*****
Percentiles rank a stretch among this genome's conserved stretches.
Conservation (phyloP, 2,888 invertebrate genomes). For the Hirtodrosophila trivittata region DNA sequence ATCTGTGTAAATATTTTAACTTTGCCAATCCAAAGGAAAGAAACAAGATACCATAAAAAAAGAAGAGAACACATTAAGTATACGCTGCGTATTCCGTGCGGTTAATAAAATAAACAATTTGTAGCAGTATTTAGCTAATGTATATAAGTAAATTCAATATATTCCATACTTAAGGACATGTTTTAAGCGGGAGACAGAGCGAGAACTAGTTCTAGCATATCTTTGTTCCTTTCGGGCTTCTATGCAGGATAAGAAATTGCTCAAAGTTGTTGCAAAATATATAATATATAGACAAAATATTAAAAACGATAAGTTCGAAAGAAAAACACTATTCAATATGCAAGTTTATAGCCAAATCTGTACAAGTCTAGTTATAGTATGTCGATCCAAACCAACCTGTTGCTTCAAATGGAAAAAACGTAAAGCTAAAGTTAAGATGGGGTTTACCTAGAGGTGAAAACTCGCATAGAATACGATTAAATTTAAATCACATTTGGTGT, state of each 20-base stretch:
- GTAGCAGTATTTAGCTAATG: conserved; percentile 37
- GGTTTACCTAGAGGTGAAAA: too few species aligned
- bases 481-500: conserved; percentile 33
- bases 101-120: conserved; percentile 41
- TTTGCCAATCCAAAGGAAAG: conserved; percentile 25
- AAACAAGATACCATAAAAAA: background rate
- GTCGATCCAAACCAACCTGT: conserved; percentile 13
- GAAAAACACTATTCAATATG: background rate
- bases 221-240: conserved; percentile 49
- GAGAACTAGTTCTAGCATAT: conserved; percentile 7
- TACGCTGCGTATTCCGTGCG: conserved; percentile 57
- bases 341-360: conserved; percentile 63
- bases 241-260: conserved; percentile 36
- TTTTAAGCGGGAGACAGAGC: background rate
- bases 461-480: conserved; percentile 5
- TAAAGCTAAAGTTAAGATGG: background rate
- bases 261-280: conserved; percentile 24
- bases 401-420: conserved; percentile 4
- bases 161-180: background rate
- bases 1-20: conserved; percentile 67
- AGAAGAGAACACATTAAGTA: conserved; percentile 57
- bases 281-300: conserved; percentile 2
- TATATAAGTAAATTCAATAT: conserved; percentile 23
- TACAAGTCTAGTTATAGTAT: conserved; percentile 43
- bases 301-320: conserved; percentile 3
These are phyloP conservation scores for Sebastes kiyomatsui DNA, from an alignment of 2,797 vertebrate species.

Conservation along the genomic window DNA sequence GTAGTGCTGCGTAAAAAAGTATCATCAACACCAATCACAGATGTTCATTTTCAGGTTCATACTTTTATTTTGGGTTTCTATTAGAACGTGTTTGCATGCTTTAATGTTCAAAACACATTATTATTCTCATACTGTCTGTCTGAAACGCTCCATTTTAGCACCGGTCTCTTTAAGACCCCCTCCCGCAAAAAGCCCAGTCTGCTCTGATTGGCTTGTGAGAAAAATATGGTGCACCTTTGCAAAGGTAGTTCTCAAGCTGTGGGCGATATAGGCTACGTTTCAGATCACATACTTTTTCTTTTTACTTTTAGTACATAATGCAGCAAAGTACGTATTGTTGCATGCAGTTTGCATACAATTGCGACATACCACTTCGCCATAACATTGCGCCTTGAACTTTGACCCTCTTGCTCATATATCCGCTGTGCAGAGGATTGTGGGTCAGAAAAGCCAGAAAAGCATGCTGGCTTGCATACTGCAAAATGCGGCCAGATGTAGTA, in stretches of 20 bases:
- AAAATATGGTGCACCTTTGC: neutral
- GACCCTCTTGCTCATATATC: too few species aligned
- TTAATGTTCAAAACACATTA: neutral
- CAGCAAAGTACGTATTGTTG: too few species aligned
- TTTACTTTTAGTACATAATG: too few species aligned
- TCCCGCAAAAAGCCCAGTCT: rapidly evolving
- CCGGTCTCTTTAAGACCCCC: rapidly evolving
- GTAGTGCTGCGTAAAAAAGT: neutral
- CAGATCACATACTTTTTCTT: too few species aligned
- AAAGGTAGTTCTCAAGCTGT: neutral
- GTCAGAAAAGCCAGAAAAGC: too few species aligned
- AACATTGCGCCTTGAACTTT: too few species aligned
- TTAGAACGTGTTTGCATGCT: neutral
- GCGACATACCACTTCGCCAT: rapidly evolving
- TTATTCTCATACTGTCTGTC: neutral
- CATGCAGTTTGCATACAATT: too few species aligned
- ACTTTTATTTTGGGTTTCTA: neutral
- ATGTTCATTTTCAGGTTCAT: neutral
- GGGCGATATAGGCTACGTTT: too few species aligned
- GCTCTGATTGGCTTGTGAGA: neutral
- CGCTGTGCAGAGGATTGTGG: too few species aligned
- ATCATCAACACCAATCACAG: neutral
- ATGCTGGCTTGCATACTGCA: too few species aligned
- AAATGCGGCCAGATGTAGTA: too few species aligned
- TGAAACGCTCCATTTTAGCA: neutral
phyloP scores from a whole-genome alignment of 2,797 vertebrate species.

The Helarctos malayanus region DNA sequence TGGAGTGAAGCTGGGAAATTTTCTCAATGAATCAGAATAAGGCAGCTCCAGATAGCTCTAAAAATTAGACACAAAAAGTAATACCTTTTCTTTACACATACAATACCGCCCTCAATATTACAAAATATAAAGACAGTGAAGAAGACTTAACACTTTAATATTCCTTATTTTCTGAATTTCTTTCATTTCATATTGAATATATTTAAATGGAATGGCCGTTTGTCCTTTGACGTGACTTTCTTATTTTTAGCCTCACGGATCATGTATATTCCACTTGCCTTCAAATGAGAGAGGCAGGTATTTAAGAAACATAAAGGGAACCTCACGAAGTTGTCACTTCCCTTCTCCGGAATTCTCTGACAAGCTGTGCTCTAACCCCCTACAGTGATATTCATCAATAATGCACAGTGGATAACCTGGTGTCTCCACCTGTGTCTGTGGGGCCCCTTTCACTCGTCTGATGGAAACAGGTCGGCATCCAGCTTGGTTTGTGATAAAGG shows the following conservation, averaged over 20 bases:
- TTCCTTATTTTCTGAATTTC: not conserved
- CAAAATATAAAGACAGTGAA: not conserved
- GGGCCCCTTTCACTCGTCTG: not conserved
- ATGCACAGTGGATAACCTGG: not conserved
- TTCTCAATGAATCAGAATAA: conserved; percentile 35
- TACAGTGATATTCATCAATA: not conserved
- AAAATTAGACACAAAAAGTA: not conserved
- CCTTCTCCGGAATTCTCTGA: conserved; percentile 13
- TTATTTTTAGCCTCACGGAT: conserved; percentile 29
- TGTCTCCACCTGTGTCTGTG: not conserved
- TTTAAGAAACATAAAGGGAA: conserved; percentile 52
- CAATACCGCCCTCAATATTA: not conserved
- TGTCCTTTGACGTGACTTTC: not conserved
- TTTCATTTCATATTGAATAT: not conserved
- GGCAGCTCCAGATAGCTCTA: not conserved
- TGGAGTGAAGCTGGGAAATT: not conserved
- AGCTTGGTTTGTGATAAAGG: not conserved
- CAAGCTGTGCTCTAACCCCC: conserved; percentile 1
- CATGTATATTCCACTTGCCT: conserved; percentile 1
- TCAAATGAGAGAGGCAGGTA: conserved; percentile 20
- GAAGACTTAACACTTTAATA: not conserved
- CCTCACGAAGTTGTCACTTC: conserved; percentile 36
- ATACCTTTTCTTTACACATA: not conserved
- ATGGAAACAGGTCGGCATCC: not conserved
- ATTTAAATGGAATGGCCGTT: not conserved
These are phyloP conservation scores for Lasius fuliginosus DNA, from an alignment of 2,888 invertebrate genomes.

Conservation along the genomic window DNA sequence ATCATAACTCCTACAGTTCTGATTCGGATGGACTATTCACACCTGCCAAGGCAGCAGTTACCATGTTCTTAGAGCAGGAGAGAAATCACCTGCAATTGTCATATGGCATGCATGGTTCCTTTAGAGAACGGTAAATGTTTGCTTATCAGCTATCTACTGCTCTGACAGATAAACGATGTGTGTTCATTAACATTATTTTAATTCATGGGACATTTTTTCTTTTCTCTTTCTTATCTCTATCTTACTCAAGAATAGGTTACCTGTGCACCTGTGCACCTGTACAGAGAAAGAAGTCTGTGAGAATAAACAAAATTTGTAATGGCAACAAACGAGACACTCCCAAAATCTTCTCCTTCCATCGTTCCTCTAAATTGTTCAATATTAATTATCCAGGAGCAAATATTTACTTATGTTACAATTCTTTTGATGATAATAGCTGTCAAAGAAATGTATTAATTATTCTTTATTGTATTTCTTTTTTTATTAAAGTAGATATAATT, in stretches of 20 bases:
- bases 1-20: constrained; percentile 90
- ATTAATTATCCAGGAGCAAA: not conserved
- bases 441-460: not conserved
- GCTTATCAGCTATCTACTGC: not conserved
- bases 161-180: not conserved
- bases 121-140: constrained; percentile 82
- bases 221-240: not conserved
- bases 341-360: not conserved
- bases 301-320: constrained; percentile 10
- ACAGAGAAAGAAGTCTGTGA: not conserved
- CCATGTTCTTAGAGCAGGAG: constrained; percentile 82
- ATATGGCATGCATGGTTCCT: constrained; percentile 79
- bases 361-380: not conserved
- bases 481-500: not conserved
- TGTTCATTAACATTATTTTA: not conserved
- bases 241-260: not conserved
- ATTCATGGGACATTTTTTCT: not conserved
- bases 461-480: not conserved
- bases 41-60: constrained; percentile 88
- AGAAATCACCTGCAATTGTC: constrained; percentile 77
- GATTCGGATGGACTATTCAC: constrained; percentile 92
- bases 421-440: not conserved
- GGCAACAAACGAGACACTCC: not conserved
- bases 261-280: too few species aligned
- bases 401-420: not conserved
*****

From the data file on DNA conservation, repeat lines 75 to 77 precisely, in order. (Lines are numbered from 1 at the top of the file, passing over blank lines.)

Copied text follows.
- CATGTATATTCCACTTGCCT: conserved; percentile 1
- TCAAATGAGAGAGGCAGGTA: conserved; percentile 20
- GAAGACTTAACACTTTAATA: not conserved